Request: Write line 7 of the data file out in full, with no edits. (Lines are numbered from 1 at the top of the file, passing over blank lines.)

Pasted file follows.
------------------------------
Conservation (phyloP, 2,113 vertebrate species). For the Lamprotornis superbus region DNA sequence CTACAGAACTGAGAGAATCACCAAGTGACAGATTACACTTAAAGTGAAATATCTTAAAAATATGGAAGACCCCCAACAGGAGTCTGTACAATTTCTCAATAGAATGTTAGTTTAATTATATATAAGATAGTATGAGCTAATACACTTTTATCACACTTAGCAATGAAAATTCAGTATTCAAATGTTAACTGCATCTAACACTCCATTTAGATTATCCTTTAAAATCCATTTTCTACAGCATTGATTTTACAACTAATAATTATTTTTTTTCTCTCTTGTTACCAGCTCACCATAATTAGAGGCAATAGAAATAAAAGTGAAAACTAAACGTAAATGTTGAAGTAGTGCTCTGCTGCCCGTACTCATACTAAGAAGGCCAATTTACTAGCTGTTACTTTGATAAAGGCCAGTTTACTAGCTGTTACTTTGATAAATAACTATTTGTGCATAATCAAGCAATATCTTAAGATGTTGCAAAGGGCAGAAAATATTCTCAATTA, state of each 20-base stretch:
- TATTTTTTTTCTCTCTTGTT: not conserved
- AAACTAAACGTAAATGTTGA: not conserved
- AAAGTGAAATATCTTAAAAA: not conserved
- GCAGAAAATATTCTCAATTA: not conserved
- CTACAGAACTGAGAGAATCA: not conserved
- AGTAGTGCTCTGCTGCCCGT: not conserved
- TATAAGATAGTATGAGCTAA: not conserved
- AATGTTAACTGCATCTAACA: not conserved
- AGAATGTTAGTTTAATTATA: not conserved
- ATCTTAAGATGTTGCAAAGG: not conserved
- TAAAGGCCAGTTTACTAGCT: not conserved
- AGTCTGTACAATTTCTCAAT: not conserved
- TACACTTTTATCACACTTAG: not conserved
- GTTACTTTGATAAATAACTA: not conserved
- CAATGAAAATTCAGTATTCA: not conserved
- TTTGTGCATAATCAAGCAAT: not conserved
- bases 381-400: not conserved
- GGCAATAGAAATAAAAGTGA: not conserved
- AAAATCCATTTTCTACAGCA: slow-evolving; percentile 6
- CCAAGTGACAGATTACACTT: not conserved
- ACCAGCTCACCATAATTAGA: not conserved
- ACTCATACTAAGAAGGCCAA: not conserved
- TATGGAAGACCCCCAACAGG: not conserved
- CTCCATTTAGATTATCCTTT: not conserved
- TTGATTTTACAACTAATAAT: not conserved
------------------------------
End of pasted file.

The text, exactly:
- AGTAGTGCTCTGCTGCCCGT: not conserved